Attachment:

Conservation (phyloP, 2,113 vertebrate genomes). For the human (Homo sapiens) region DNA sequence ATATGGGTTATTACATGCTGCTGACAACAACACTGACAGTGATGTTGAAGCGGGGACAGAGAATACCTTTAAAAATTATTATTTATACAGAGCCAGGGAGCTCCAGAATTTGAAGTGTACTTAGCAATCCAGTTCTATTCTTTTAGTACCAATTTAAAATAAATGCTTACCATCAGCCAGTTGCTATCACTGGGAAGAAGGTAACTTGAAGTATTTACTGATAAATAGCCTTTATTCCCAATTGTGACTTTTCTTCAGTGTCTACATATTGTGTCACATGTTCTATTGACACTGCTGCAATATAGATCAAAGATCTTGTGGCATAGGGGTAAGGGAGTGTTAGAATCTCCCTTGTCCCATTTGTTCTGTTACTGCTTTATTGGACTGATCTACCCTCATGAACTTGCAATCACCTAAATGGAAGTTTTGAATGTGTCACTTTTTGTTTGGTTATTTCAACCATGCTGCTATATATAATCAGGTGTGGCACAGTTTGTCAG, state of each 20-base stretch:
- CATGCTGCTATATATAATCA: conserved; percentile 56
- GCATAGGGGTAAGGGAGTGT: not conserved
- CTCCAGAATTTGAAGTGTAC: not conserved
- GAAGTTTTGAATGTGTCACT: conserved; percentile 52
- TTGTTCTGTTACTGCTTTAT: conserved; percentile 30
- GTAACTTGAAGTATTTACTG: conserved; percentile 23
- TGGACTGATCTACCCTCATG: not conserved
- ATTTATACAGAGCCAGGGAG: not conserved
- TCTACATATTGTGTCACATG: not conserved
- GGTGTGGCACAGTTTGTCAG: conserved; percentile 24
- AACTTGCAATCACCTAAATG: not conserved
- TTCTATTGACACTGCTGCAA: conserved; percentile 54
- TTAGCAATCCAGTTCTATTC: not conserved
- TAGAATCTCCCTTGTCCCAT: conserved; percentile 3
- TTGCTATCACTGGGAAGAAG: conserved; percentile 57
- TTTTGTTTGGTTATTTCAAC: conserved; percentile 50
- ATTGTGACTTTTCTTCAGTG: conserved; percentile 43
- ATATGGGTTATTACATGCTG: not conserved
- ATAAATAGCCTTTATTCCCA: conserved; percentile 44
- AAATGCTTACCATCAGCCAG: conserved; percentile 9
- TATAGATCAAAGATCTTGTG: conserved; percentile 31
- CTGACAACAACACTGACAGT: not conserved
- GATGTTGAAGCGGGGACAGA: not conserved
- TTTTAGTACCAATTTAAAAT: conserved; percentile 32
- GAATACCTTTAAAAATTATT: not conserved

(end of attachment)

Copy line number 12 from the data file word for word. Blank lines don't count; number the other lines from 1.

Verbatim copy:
- AACTTGCAATCACCTAAATG: not conserved